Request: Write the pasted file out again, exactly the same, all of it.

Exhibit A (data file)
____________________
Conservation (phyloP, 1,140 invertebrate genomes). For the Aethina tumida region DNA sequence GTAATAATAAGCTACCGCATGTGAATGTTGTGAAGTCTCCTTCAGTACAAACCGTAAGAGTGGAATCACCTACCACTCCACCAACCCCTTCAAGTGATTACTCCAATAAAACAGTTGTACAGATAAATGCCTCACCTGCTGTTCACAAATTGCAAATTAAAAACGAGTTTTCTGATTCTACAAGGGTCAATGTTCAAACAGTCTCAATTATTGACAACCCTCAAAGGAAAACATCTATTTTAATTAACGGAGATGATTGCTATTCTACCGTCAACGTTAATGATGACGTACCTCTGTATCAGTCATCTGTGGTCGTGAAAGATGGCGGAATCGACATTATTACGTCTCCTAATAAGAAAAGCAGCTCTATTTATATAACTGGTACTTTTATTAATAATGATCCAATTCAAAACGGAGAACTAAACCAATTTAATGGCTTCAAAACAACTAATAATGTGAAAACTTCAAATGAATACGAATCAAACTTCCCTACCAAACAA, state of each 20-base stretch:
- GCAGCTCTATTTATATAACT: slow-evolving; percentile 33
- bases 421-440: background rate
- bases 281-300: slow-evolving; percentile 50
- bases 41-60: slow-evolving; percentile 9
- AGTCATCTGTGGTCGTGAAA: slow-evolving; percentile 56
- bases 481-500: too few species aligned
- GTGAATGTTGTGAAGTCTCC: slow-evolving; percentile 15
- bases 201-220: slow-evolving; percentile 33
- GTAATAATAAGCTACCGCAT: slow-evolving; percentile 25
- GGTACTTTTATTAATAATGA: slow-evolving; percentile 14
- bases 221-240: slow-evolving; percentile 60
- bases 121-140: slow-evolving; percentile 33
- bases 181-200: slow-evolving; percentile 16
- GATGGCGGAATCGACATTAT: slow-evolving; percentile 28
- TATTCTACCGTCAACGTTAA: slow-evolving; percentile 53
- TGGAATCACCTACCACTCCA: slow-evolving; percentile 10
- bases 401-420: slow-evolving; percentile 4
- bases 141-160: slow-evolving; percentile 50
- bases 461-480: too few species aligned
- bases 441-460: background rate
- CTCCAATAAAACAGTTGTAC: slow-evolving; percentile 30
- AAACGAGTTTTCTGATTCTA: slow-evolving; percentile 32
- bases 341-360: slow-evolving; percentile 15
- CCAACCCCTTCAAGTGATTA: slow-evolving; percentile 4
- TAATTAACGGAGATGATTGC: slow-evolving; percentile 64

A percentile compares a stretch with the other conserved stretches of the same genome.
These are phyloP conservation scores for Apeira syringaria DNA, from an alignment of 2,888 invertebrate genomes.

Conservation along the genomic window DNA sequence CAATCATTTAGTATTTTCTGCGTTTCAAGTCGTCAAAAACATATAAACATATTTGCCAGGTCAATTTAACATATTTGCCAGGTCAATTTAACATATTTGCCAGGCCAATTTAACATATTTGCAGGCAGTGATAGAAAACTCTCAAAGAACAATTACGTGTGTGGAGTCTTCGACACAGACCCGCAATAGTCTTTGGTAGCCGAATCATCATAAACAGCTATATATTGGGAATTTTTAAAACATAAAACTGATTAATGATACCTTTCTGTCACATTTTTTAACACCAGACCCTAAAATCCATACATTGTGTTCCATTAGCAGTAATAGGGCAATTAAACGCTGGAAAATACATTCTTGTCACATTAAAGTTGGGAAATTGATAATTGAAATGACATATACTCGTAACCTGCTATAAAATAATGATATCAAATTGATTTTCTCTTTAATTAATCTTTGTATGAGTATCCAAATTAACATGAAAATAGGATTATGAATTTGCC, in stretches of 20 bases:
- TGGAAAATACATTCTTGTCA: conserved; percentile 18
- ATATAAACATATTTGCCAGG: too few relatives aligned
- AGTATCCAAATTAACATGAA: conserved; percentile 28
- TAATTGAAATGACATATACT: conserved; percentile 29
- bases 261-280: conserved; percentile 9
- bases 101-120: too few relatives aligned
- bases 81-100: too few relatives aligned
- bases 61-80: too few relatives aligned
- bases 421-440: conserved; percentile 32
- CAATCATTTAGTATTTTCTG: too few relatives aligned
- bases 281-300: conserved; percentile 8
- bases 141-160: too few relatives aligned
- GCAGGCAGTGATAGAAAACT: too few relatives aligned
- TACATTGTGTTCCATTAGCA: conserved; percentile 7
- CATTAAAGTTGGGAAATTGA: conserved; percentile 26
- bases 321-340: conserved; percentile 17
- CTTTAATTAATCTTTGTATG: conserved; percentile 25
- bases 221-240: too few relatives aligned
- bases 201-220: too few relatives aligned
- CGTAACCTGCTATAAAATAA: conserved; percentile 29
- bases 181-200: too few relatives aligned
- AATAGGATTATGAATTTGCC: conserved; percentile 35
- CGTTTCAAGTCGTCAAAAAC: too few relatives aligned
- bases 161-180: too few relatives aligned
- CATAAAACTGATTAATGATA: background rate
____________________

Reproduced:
Conservation (phyloP, 1,140 invertebrate genomes). For the Aethina tumida region DNA sequence GTAATAATAAGCTACCGCATGTGAATGTTGTGAAGTCTCCTTCAGTACAAACCGTAAGAGTGGAATCACCTACCACTCCACCAACCCCTTCAAGTGATTACTCCAATAAAACAGTTGTACAGATAAATGCCTCACCTGCTGTTCACAAATTGCAAATTAAAAACGAGTTTTCTGATTCTACAAGGGTCAATGTTCAAACAGTCTCAATTATTGACAACCCTCAAAGGAAAACATCTATTTTAATTAACGGAGATGATTGCTATTCTACCGTCAACGTTAATGATGACGTACCTCTGTATCAGTCATCTGTGGTCGTGAAAGATGGCGGAATCGACATTATTACGTCTCCTAATAAGAAAAGCAGCTCTATTTATATAACTGGTACTTTTATTAATAATGATCCAATTCAAAACGGAGAACTAAACCAATTTAATGGCTTCAAAACAACTAATAATGTGAAAACTTCAAATGAATACGAATCAAACTTCCCTACCAAACAA, state of each 20-base stretch:
- GCAGCTCTATTTATATAACT: slow-evolving; percentile 33
- bases 421-440: background rate
- bases 281-300: slow-evolving; percentile 50
- bases 41-60: slow-evolving; percentile 9
- AGTCATCTGTGGTCGTGAAA: slow-evolving; percentile 56
- bases 481-500: too few species aligned
- GTGAATGTTGTGAAGTCTCC: slow-evolving; percentile 15
- bases 201-220: slow-evolving; percentile 33
- GTAATAATAAGCTACCGCAT: slow-evolving; percentile 25
- GGTACTTTTATTAATAATGA: slow-evolving; percentile 14
- bases 221-240: slow-evolving; percentile 60
- bases 121-140: slow-evolving; percentile 33
- bases 181-200: slow-evolving; percentile 16
- GATGGCGGAATCGACATTAT: slow-evolving; percentile 28
- TATTCTACCGTCAACGTTAA: slow-evolving; percentile 53
- TGGAATCACCTACCACTCCA: slow-evolving; percentile 10
- bases 401-420: slow-evolving; percentile 4
- bases 141-160: slow-evolving; percentile 50
- bases 461-480: too few species aligned
- bases 441-460: background rate
- CTCCAATAAAACAGTTGTAC: slow-evolving; percentile 30
- AAACGAGTTTTCTGATTCTA: slow-evolving; percentile 32
- bases 341-360: slow-evolving; percentile 15
- CCAACCCCTTCAAGTGATTA: slow-evolving; percentile 4
- TAATTAACGGAGATGATTGC: slow-evolving; percentile 64

A percentile compares a stretch with the other conserved stretches of the same genome.
These are phyloP conservation scores for Apeira syringaria DNA, from an alignment of 2,888 invertebrate genomes.

Conservation along the genomic window DNA sequence CAATCATTTAGTATTTTCTGCGTTTCAAGTCGTCAAAAACATATAAACATATTTGCCAGGTCAATTTAACATATTTGCCAGGTCAATTTAACATATTTGCCAGGCCAATTTAACATATTTGCAGGCAGTGATAGAAAACTCTCAAAGAACAATTACGTGTGTGGAGTCTTCGACACAGACCCGCAATAGTCTTTGGTAGCCGAATCATCATAAACAGCTATATATTGGGAATTTTTAAAACATAAAACTGATTAATGATACCTTTCTGTCACATTTTTTAACACCAGACCCTAAAATCCATACATTGTGTTCCATTAGCAGTAATAGGGCAATTAAACGCTGGAAAATACATTCTTGTCACATTAAAGTTGGGAAATTGATAATTGAAATGACATATACTCGTAACCTGCTATAAAATAATGATATCAAATTGATTTTCTCTTTAATTAATCTTTGTATGAGTATCCAAATTAACATGAAAATAGGATTATGAATTTGCC, in stretches of 20 bases:
- TGGAAAATACATTCTTGTCA: conserved; percentile 18
- ATATAAACATATTTGCCAGG: too few relatives aligned
- AGTATCCAAATTAACATGAA: conserved; percentile 28
- TAATTGAAATGACATATACT: conserved; percentile 29
- bases 261-280: conserved; percentile 9
- bases 101-120: too few relatives aligned
- bases 81-100: too few relatives aligned
- bases 61-80: too few relatives aligned
- bases 421-440: conserved; percentile 32
- CAATCATTTAGTATTTTCTG: too few relatives aligned
- bases 281-300: conserved; percentile 8
- bases 141-160: too few relatives aligned
- GCAGGCAGTGATAGAAAACT: too few relatives aligned
- TACATTGTGTTCCATTAGCA: conserved; percentile 7
- CATTAAAGTTGGGAAATTGA: conserved; percentile 26
- bases 321-340: conserved; percentile 17
- CTTTAATTAATCTTTGTATG: conserved; percentile 25
- bases 221-240: too few relatives aligned
- bases 201-220: too few relatives aligned
- CGTAACCTGCTATAAAATAA: conserved; percentile 29
- bases 181-200: too few relatives aligned
- AATAGGATTATGAATTTGCC: conserved; percentile 35
- CGTTTCAAGTCGTCAAAAAC: too few relatives aligned
- bases 161-180: too few relatives aligned
- CATAAAACTGATTAATGATA: background rate